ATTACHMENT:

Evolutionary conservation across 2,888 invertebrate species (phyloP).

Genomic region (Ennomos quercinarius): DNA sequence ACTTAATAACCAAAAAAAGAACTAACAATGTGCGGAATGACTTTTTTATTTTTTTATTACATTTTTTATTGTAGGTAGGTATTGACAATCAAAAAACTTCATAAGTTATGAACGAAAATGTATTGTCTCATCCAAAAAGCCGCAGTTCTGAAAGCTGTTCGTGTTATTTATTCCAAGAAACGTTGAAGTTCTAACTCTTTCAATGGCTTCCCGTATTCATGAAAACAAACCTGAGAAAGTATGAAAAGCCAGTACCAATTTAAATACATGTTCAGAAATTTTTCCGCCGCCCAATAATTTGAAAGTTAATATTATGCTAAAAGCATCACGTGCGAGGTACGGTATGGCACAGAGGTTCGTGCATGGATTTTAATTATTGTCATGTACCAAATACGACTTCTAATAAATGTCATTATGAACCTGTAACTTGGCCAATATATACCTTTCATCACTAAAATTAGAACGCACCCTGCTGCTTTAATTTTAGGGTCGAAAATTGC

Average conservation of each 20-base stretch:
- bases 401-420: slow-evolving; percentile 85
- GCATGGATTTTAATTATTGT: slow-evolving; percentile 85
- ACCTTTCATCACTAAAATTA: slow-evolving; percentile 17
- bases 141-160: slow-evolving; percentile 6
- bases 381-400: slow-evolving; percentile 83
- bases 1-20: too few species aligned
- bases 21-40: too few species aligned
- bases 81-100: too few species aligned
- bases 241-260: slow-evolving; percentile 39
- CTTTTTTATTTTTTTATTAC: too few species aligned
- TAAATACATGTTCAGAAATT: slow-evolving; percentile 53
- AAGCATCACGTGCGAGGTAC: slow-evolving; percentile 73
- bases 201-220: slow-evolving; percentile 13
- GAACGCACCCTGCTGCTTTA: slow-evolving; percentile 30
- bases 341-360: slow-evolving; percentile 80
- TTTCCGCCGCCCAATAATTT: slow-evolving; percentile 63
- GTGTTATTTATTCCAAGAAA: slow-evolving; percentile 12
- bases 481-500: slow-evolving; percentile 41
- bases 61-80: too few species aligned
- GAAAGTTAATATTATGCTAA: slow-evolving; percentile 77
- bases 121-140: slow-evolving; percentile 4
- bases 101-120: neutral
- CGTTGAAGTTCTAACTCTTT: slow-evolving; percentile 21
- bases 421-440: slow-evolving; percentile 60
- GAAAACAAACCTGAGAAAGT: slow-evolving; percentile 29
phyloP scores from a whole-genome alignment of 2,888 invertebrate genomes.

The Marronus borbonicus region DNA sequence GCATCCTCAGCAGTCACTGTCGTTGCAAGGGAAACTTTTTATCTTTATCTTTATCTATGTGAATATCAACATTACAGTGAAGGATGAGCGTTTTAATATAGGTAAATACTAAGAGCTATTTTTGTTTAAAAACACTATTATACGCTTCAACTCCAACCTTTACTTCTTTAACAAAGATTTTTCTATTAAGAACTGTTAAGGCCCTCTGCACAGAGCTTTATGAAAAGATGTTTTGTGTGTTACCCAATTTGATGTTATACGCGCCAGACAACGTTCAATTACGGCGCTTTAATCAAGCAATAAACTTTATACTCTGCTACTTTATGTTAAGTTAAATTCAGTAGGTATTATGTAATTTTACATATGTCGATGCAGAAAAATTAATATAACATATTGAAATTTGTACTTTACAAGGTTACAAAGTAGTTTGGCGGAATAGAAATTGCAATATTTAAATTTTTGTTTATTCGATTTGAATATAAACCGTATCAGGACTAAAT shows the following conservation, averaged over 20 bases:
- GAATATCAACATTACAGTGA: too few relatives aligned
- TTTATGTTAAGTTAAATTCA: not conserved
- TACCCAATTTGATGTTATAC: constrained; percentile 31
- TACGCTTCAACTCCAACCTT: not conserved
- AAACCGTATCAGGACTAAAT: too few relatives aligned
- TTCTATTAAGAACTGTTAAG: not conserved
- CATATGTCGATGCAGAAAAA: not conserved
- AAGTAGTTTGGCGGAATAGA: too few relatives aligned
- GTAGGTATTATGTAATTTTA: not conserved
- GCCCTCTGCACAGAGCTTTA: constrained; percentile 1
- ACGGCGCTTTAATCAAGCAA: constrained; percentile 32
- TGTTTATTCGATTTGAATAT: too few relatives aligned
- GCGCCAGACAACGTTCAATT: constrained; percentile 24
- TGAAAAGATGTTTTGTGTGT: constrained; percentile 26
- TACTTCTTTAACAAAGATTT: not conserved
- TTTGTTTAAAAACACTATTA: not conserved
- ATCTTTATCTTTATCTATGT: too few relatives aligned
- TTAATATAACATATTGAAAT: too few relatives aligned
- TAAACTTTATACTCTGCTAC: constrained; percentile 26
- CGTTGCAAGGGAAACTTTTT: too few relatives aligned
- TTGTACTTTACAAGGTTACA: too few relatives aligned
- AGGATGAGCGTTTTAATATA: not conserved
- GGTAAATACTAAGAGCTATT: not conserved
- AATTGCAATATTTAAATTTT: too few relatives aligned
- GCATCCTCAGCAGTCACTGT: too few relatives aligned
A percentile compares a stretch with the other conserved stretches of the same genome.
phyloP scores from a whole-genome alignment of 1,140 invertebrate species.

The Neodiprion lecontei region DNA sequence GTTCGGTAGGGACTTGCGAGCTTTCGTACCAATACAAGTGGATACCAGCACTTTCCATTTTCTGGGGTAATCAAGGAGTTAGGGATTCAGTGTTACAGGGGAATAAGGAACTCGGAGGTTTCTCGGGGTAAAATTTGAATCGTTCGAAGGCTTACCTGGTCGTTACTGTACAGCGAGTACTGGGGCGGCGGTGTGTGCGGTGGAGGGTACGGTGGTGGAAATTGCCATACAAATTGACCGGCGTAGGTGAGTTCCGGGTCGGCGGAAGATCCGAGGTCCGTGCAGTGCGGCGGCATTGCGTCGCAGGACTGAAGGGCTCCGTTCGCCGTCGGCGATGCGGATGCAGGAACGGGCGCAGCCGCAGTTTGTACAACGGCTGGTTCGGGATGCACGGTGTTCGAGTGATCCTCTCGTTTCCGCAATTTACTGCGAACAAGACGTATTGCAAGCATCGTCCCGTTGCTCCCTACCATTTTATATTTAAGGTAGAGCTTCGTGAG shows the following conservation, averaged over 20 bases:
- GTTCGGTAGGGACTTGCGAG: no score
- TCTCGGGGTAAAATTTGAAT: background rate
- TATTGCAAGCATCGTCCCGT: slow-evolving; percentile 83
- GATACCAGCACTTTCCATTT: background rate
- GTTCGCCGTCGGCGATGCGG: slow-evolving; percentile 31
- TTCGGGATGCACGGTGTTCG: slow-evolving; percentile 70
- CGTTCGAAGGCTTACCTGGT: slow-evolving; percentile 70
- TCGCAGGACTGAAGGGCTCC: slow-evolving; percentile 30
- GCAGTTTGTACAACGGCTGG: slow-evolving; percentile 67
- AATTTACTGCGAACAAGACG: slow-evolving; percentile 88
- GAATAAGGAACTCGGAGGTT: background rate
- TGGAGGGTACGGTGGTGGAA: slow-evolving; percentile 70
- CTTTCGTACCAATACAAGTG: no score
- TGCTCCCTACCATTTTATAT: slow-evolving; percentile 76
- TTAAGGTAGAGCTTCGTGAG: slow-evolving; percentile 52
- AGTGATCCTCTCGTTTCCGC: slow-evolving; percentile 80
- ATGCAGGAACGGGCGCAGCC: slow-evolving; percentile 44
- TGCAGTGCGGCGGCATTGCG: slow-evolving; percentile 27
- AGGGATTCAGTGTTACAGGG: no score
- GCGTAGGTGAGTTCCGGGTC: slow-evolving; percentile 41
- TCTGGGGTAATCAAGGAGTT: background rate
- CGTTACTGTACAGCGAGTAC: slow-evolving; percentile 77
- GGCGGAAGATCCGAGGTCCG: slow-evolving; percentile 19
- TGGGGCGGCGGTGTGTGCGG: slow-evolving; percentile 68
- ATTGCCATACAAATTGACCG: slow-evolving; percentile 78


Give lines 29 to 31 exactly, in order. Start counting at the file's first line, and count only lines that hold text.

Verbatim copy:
phyloP scores from a whole-genome alignment of 2,888 invertebrate genomes.

The Marronus borbonicus region DNA sequence GCATCCTCAGCAGTCACTGTCGTTGCAAGGGAAACTTTTTATCTTTATCTTTATCTATGTGAATATCAACATTACAGTGAAGGATGAGCGTTTTAATATAGGTAAATACTAAGAGCTATTTTTGTTTAAAAACACTATTATACGCTTCAACTCCAACCTTTACTTCTTTAACAAAGATTTTTCTATTAAGAACTGTTAAGGCCCTCTGCACAGAGCTTTATGAAAAGATGTTTTGTGTGTTACCCAATTTGATGTTATACGCGCCAGACAACGTTCAATTACGGCGCTTTAATCAAGCAATAAACTTTATACTCTGCTACTTTATGTTAAGTTAAATTCAGTAGGTATTATGTAATTTTACATATGTCGATGCAGAAAAATTAATATAACATATTGAAATTTGTACTTTACAAGGTTACAAAGTAGTTTGGCGGAATAGAAATTGCAATATTTAAATTTTTGTTTATTCGATTTGAATATAAACCGTATCAGGACTAAAT shows the following conservation, averaged over 20 bases:
- GAATATCAACATTACAGTGA: too few relatives aligned